What Happens If We Die On Mars?
What happens if we die on Mars? Here is what will happen to the body of someone who will die on the red planet
If a person dies on Mars, what happens to their body? Are there written rules about this? All of these questions have different answers.
First, let's say that there really isn't any official protocol for what happens to your body when you die in space. NASA's official policy says such a decision will be a joint decision by NASA leadership, international partners, and flight operators.
However, according to Chris Hadfield, astronaut and former commander of the International Space Station, the space agency runs "death simulations" with astronauts looking at these scenarios. Hadfield said of the drill's conclusion: “If someone dies on a spacewalk, we'll bring them inside the airlock first. They'll probably stay inside their pressure suits. Bodies actually rot faster in a spacesuit, and we don't want the smell of rotting flesh or gas inside the station. So we have to keep them in their clothes and store them in a cold place at the station.”
If death does occur inside the International Space Station, the problem can be resolved relatively quickly: temporary storage on the colder part of the ISS, followed by what will likely be the greatest hearse collection/funeral cortege in human history.
But for longer missions, such as a trip to Mars, other solutions will be required.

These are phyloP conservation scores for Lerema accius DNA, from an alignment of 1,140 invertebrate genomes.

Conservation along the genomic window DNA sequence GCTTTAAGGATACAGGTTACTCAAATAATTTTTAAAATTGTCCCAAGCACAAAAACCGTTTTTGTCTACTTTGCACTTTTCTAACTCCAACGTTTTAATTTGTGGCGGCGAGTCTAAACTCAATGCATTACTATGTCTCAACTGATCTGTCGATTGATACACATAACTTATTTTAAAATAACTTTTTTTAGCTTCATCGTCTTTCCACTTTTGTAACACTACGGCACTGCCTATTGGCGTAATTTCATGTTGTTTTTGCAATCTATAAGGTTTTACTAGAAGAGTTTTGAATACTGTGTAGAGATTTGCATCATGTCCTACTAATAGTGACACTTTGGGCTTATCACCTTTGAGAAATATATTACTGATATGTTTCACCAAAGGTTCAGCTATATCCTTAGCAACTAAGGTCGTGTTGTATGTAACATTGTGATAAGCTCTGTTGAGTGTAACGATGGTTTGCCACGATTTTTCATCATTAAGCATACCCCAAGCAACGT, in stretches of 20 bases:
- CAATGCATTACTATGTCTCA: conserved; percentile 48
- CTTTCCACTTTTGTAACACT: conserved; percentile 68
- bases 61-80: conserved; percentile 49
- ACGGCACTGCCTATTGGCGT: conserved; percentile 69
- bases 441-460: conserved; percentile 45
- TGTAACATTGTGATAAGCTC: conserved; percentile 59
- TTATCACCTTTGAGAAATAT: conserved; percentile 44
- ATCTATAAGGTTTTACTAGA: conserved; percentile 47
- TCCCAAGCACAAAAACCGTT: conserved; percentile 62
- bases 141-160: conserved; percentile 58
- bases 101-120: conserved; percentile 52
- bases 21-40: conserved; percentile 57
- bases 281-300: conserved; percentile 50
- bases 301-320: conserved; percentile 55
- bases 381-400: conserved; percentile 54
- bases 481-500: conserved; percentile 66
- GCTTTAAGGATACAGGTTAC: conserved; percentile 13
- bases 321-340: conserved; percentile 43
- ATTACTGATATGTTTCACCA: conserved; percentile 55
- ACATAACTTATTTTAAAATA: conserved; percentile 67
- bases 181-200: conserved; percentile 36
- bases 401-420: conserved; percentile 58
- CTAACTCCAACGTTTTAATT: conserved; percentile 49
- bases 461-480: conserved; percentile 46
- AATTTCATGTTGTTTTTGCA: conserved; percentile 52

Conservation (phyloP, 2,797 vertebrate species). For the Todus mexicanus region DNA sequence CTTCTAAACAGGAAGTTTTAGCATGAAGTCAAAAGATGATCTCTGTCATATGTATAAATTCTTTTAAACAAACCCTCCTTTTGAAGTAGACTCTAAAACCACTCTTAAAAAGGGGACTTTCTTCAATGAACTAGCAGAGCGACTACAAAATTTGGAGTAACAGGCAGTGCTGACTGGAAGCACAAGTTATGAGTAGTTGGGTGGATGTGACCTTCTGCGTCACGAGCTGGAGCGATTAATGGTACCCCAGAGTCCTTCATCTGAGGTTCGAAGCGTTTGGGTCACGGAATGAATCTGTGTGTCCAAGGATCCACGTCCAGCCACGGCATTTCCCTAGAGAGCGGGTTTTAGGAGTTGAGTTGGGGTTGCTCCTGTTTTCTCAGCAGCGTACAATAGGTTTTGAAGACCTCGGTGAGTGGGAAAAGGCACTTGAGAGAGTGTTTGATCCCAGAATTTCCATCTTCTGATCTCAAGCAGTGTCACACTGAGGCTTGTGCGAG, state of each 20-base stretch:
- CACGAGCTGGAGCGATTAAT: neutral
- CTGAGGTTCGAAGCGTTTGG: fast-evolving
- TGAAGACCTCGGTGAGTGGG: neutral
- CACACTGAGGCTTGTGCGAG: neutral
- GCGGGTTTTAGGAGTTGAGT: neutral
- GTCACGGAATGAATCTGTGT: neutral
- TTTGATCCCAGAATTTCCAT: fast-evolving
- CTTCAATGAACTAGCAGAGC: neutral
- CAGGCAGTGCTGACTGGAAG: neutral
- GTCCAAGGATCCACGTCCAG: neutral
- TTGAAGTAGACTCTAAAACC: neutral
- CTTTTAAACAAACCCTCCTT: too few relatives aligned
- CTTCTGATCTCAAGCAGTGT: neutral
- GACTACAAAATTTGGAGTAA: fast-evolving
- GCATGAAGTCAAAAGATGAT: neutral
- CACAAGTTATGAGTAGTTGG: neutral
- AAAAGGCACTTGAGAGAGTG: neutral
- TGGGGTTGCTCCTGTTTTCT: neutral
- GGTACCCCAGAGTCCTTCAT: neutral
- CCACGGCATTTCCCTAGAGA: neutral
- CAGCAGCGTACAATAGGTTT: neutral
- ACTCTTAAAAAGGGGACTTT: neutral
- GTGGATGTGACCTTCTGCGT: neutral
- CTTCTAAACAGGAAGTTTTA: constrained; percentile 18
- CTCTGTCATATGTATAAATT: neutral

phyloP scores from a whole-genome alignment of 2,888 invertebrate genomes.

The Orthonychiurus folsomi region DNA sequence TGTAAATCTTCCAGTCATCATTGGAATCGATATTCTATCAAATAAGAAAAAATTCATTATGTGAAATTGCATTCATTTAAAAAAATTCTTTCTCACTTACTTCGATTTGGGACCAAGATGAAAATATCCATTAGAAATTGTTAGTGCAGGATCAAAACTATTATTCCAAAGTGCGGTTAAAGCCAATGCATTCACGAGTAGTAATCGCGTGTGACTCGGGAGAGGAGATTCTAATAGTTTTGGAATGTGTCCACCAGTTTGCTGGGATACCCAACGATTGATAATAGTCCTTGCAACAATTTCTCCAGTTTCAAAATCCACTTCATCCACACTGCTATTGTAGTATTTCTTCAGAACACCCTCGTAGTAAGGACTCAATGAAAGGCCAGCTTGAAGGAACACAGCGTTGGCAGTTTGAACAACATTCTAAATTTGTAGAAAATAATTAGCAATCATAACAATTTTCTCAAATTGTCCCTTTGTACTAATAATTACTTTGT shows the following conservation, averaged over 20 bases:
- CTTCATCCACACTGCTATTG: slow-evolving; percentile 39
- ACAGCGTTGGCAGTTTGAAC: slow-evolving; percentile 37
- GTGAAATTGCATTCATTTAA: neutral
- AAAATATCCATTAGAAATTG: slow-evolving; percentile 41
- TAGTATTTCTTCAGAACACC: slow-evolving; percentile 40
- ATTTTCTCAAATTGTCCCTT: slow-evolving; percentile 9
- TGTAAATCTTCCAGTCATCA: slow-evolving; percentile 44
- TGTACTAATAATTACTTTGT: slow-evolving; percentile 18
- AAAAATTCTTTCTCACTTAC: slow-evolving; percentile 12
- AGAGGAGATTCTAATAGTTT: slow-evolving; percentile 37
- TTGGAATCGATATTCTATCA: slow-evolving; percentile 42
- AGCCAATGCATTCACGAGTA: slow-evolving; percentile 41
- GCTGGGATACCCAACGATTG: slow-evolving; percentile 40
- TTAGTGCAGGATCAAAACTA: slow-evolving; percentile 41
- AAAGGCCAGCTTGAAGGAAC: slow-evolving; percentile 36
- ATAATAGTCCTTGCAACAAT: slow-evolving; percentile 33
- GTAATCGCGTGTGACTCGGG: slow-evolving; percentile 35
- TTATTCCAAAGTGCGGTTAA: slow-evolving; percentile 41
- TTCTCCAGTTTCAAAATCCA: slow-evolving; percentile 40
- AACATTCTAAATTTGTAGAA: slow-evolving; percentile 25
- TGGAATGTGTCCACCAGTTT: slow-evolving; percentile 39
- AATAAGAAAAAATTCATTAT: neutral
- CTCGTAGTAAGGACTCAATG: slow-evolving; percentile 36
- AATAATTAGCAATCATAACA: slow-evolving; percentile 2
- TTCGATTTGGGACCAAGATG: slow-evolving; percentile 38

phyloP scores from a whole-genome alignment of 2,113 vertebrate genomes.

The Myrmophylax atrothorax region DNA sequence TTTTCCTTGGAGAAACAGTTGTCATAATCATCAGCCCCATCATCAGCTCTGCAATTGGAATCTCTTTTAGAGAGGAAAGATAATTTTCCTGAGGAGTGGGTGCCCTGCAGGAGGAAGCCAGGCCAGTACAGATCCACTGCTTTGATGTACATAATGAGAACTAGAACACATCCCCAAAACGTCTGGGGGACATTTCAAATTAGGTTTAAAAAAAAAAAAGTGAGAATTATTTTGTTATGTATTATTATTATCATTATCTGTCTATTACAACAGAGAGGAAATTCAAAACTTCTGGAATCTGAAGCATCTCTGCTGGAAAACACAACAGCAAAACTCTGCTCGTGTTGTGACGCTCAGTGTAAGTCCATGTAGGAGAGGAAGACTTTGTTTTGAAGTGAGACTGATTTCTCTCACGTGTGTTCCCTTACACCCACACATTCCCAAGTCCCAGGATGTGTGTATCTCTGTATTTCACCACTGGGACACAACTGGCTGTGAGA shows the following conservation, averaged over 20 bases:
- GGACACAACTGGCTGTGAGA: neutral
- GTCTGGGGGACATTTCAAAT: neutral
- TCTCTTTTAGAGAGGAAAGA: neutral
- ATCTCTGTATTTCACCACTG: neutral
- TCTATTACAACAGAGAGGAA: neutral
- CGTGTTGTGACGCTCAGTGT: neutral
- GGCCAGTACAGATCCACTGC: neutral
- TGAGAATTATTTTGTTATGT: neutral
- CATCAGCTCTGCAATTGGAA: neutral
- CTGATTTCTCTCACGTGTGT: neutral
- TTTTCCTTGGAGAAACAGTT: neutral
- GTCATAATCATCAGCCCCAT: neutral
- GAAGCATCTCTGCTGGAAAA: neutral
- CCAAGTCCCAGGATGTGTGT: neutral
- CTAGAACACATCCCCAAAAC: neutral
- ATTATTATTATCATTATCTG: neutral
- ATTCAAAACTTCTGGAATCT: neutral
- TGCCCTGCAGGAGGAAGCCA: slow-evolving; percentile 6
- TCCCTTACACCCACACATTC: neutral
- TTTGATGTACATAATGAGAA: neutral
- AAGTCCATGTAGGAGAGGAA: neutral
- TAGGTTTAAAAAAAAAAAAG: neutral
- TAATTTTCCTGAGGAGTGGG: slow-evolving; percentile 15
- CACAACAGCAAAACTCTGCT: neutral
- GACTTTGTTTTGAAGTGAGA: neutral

Of course, if you want to turn a former colleague into a potentially dangerous space wreck, you can launch the body into space. This is actually contrary to the UN space debris reduction treaty and could potentially cause an international crisis.
An alternative proposed by a NASA research team is to attach the body inside a body bag to a robotic arm outside the spaceship. After the body freezes, the arm begins to vibrate the body bag. This process is done for 15 minutes until the fragile body is reduced to small pieces. The water is allowed to evaporate from the bag through a vent, leaving about 25 kilograms of residue to take back to Earth.
So what happens to the body of someone who goes to the red planet and dies there?
Because NASA doesn't want to pollute Mars, it thinks the corpse should be incinerated to kill any microbes that will come from Earth. If this is not possible, then they will either be buried in Martian soil or left on the surface.
A corpse left on Martian soil does not decompose like it does on Earth. In fact, the bacteria start the process of eating the body as soon as it dies, but by night the corpse will freeze, so the bacteria are finished. In the absence of bacteria, the soft tissues remain stable and you are mummified on the surface of Mars.
Without the protection of the Earth's atmosphere and magnetosphere, radiation breaks up the corpse more, but this is also a very long process. Your bones will likely remain on Mars for tens of millions of years into the future.